While we usually walk the halls when I labor, this time we never left the room.  I walked around the room and remained upright, but I didn't feel like we should leave the room because the contractions were so close together.  I did have back labor.  To combat this, Mark rubbed the bottom part of my back as hard as he could for counter pressure.  I sat on the toilet and the birthing ball a little bit for fatigue relief.  It felt like the nurse, Mark, and I were all just holding our breath waiting for the baby to come at any moment.  I suggested that Dr. Wurtz just break my water and then the baby would be here.  So, Dr. Wurtz came in and we discussed it.  He agreed that if he broke my water the baby would be born in about 10 minutes. While this sounded nice to me, he thought we should really give the baby as much time as possible to get those antibiotics so wanted me to keep on laboring.  

When I labor, I really go into a zone.  As I'm having a contraction, I focus on relaxing my whole body. I close my eyes, breathe slow, and try to let go.  I tell myself:  Do not be afraid of the pain.  Relax.  The pain means that my body is doing what it should be doing.  Pretty soon I will meet our baby.  Relax.  This sacrifice is worth it.  This is a gift and a blessing.  Relax.  Lord, have mercy.  

I really stayed on top of the contractions until a little after 3:00.  Then I had a couple really hard contractions that I had trouble with.  When I get to that point, we know that I am very close.  Mark left to go get the nurse to check me again.  Right after he returned, my water broke.  

That is when things got a little crazy.  It was a burst of greenish/brownish water.  I knew that was not good.  I immediately needed to push but there was no nurse or doctor in the room.  Mark was telling me not to push when the nurse walked in, saw the fluid on the floor and me ready to push.  She called for Dr. Wurtz to come, the nursery people to come, and the NICU people to come because of the meconium fluid.  Our room went from calm to chaotic.  In the meantime, I really really needed to push.  I could tell the baby was right there.  I was telling everyone this, but they didn't seem to understand.  It seemed like there was a flurry of commotion in slow motion.  One of the nurses suggested they break down the bed so I could get in bed to push.  I told them I couldn't do that.  I needed to push right now.  Another nurse slid a birthing stool over for me to sit and push on.  As soon as I sat down, I stopped trying not to push and out came Evelyn!  I don't think anyone was ready.  Dr. Wurtz was not ready for it, but was there and caught her.  He immediately handed her to me.  She was covered in yellow vernix, and she cried.  I was so glad she cried, but was concerned about the yellow vernix.  I asked a couple times if she was ok as he was rubbing her with a towel and he said yes.  The NICU nurses then took her to be suctioned because of all the meconium in the amniotic fluid.  They had to put a tube down into her stomach to get everything out, and her oxygen level was low for the first hour, but she is beautiful and fine.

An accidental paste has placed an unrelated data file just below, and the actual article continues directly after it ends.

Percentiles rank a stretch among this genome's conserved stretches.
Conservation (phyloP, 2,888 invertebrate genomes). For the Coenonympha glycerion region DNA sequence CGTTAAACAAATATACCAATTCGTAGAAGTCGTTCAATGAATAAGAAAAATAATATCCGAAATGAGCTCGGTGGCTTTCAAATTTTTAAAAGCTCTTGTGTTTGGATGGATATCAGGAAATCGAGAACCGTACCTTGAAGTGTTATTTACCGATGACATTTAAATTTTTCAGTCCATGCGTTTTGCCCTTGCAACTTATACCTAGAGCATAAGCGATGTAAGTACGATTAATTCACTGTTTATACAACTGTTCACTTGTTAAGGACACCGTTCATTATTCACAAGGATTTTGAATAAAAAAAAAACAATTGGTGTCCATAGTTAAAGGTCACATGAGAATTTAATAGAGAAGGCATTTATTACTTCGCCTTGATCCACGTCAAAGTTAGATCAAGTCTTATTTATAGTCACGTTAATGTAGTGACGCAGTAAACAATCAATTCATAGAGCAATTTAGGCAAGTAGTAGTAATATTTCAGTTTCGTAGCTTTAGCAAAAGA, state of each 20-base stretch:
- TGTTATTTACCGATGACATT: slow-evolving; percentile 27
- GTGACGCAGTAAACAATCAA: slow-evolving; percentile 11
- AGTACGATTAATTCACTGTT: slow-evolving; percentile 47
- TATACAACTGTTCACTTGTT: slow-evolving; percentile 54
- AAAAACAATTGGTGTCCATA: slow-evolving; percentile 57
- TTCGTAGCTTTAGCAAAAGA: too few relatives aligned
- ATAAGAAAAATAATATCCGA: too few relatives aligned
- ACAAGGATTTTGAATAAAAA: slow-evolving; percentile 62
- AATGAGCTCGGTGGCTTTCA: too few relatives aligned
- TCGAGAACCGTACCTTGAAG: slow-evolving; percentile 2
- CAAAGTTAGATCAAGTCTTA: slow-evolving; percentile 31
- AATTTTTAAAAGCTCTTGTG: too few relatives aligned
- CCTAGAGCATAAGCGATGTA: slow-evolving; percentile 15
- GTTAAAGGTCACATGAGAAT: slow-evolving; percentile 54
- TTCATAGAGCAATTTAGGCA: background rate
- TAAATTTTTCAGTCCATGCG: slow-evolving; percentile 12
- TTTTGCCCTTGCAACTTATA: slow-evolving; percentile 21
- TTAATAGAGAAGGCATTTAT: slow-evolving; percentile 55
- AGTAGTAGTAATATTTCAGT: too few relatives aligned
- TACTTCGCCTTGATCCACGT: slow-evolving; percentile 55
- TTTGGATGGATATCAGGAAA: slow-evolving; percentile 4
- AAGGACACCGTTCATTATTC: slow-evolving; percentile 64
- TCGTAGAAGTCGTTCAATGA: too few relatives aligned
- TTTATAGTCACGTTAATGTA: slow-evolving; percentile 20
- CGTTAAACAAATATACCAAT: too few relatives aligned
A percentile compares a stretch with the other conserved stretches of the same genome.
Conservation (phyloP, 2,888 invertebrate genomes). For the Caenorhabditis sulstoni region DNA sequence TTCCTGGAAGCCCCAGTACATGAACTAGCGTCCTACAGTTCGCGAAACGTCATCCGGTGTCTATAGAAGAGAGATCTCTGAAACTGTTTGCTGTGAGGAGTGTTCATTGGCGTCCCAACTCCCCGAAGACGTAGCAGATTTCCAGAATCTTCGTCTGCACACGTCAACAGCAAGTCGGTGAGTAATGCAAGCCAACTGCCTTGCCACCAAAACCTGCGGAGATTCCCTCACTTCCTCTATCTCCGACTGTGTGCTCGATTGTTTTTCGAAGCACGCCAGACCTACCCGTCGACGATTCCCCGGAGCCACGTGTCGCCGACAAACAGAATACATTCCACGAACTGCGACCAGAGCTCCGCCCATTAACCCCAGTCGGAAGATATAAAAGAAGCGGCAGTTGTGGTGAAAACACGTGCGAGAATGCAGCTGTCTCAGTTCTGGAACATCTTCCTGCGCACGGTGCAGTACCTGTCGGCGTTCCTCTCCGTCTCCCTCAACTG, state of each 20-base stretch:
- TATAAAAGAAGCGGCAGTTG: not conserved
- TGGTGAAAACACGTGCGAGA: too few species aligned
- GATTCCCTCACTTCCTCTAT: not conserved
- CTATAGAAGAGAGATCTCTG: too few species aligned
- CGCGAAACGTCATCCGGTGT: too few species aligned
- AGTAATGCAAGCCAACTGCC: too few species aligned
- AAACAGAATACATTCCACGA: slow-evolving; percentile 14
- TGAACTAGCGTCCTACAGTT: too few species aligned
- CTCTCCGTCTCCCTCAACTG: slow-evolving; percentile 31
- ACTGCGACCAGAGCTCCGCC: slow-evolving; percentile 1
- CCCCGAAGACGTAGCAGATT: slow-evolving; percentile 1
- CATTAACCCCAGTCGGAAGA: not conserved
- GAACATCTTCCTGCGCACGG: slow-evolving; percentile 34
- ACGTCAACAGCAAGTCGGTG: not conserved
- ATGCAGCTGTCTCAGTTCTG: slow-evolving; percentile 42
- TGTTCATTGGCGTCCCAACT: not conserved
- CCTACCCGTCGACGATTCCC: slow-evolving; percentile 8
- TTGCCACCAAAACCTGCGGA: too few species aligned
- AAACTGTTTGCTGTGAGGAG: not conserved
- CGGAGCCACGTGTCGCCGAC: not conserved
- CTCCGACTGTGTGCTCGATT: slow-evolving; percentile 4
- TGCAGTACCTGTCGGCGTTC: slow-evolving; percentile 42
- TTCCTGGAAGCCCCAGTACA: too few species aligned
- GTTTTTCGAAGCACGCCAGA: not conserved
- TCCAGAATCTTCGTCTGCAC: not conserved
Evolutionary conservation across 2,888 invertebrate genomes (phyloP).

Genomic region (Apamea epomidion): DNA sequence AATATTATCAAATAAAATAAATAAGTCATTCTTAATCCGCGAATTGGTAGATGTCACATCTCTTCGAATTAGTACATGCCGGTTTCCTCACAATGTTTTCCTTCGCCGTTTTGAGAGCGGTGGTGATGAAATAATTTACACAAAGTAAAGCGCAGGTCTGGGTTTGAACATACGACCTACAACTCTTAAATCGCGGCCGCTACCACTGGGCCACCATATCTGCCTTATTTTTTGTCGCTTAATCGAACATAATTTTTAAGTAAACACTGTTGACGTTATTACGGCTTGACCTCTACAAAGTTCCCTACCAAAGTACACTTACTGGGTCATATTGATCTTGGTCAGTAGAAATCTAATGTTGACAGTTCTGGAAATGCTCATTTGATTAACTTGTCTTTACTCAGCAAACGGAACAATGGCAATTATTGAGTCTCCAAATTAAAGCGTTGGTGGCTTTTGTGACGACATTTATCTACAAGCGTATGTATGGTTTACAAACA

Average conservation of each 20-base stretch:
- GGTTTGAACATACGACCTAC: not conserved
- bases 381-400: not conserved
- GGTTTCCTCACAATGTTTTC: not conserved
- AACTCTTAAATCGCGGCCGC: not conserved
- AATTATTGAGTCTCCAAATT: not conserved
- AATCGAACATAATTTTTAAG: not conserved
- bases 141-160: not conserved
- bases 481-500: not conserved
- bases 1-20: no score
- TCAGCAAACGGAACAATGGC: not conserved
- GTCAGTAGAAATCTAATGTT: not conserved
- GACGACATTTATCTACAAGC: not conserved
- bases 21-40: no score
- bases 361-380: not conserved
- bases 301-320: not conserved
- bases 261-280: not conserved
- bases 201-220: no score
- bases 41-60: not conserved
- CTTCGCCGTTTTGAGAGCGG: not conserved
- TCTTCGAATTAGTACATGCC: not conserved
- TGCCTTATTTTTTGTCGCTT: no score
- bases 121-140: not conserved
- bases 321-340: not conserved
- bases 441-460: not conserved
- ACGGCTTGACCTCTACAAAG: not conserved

Overall, Evelyn's labor and delivery was my easiest.  The not having to push was great.  The whole day felt somewhat surreal, from being in denial about labor to the end going so fast.  Even though the end was a messy scramble, it was beautiful.  I am thankful that we went in to the hospital when we did.  If I had not tested positive for the Strep B, I would not have gone in when I did and who knows what would have happened.  I like birthing babies in hospitals.  

The best part of the day was holding our sweet Evelyn Joyce.  I love the first couple hours after a baby is born.  After the uncertainty of labor and delivery, the peace and joy of new life rushes in.  She looks exactly like her big sisters did when they were born, and it seems right that we have her here with us.  

Evelyn Joyce Scheve
Born 3:23 pm
April 29, 2014
8 pounds, 8 ounces
20 inches long